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Sir Michael Marmot in conversation: “Social injustice is killing on a grand scale”

ucyow3c6 October 2015

pencil-icon Written by Helen Stedeford (UCL Life & Medical Sciences)

Sir Michael Marmot speaks to audience members

Public health expert Sir Michael Marmot introduced his book The Health Gap by sharing the story of Mary, a First Nations Canadian who hanged herself aged 14. Every case is tragically unique, however the suicide rate among young First Nations members is five times higher than for other young Canadians – why? The suicide rate for Indian cotton farmers is much higher than for Indians in other rural occupations – why? Poverty – at least that’s part of the answer.

Using case studies and population statistics, Marmot illustrated the social gradient in health, which is found in all societies; those at the top of the income ladder have low levels of disease and long lives, and with each step down the ladder the chance of physical and mental illness, and early death, increases. So began a fascinating evening of discussion between Marmot, The Lancet’s Tamara Lucas and audience members.

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Organs for sale?

Freya A Boardman-Pretty15 June 2012

Lungs for sale

©University of Gloucestershire

My friend was sceptical. “I don’t know, I think opt-out is too much. There’s enough information out there for people to make a decision.”

“But there clearly isn’t enough,” I said. “People are still dying!”

We were arguing about organ donation in the UK, and the hundreds of people a year that die waiting for a transplant. Should we introduce an opt-out system, so that those who do not elect to be removed from the register are considered donors?

I had been strongly in favour. The apathy of millions with no need for their organs after death, I thought, was leaving potential recipients to die.

But an event at the Cheltenham Science Festival challenged me to think again and consider new facets of organ donation. In Organs for Sale, Emily Thackray told her compelling story of the cystic fibrosis that devastated her lungs, and the transplant that eventually saved her life. Ethicist Bobbie Farsides and surgeon Keith Rigg joined in to discuss the wider issues.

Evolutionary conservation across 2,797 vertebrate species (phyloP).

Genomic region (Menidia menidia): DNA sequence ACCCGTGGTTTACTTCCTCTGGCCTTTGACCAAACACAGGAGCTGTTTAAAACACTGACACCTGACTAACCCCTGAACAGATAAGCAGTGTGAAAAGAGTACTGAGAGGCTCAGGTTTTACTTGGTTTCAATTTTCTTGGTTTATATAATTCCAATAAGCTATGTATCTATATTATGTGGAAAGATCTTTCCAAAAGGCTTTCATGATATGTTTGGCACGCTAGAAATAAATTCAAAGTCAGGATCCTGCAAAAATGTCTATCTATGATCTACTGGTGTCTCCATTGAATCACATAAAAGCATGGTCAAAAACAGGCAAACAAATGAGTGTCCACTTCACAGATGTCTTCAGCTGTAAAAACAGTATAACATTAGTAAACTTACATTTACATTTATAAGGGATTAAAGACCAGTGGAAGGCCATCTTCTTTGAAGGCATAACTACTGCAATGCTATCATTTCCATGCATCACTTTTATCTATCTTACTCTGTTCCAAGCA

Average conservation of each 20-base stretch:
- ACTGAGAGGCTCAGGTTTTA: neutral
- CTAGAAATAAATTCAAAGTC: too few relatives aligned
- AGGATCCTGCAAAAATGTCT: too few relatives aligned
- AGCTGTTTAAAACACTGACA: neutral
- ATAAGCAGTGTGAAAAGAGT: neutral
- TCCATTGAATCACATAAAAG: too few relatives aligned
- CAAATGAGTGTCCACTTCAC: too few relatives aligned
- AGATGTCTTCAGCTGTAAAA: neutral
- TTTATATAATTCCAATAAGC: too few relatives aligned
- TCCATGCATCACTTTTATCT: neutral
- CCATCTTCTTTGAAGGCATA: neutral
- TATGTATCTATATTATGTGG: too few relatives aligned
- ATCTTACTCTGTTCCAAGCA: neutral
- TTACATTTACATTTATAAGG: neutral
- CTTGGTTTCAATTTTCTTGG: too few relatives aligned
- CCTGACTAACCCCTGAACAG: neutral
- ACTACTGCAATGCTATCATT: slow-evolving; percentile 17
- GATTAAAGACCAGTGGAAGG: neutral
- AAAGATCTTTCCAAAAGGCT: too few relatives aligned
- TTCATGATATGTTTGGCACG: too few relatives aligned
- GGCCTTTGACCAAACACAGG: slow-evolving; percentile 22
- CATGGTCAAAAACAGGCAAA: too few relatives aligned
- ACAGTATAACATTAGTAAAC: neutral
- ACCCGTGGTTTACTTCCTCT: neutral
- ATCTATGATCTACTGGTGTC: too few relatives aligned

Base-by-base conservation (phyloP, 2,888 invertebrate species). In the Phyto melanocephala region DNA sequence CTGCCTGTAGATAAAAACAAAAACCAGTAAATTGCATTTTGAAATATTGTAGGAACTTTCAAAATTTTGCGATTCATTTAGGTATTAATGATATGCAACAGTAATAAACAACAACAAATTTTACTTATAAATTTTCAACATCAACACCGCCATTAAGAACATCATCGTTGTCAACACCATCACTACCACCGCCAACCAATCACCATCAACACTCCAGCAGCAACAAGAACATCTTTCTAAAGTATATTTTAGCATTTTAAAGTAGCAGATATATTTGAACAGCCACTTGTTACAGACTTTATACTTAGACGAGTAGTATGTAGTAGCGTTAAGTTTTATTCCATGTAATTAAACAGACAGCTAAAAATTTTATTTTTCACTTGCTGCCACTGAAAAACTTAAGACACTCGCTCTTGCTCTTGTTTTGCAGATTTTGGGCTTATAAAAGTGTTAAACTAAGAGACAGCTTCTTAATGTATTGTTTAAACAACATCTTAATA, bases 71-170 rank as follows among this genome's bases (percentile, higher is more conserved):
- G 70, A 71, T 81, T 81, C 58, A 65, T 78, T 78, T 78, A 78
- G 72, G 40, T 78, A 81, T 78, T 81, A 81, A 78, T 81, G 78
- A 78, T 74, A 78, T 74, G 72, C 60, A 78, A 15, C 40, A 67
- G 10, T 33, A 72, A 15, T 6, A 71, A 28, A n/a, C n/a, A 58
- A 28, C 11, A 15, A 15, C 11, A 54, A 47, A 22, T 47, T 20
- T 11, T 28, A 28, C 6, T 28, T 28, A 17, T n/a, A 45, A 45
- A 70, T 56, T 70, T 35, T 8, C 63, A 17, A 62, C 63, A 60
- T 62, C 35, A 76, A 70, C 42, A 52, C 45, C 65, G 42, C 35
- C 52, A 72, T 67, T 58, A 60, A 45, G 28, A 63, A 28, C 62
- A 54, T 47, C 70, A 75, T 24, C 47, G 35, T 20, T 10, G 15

The problem we face is effectively one of supply and demand. When organs deteriorate, medical technology may be able to step in – renal dialysis for kidney problems, for example – but in some cases only another human organ will suffice. And we don’t have enough: three people in the UK die waiting for an organ transplant every day. How do we reconcile the organs available with the numbers who need them?

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Having it all – dispelling the myths about work and motherhood

news editor12 March 2012

Thursday 8 March saw worldwide celebrations for International Women’s Day, one of which was held at Stanmore College. The College linked into a live stream of the UCL lunch hour lecture titled ‘Having it all – dispelling the myths about work and motherhood’ which was delivered by Dr Anne McMunn (UCL Department of Epidemiology & Public Health).

Dr McMunn presented fascinating data which indicated that there are significant behavioral differences between daughters of mothers who work and those who stay at home; the behavior of those whose mothers go out to work being more positive. Interestingly, the significance was not as high with regard to sons. Data was also provided to show that the BMI (body mass index) for mothers who work tends to be healthier than for those who remain at home.

Watch the full lunch hour lecture below

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A widening European health divide…it’s enough to drive you to drink

news editor28 February 2012

Far from ‘closing the gap’ in life expectancy, health inequalities in Europe have deepened further. Drawing upon his forthcoming review of health inequalities in Europe, Michael Marmotargued that social inequalities, with their impact on life expectancy, should be at the top of the public agenda and we should place fairness at the heart of decision-making for health.

Integral to Marmot’s work is the graded relationship between social deprivation and a multitude of health outcomes. He reports that male life expectancy in the Russian Federation is 20 years less than in Iceland, but also highlights “huge differences within countries” and that “the gradient is increasing”.

Alcohol use: a cause or consequence of inequality?
What is driving the social gradient in health? Panel member Christopher Gerry stressed that “Alcohol matters”, and quoting Richard Peto said: “More than half of all deaths of people of working age in Russia are caused by alcohol.” But importantly, Gerry identified alcohol as just the proximate cause: “What makes people drink in the way that they do is the real question.”

Marmot was quick to distinguish between immediate causes and the underlying psychosocial mechanisms that drive unhealthy behaviours. In the case of Russia: “Some people are utterly convinced that alcohol plays a role, the main role” in health inequalities. But he disagreed, while acknowledging its role in violent deaths.

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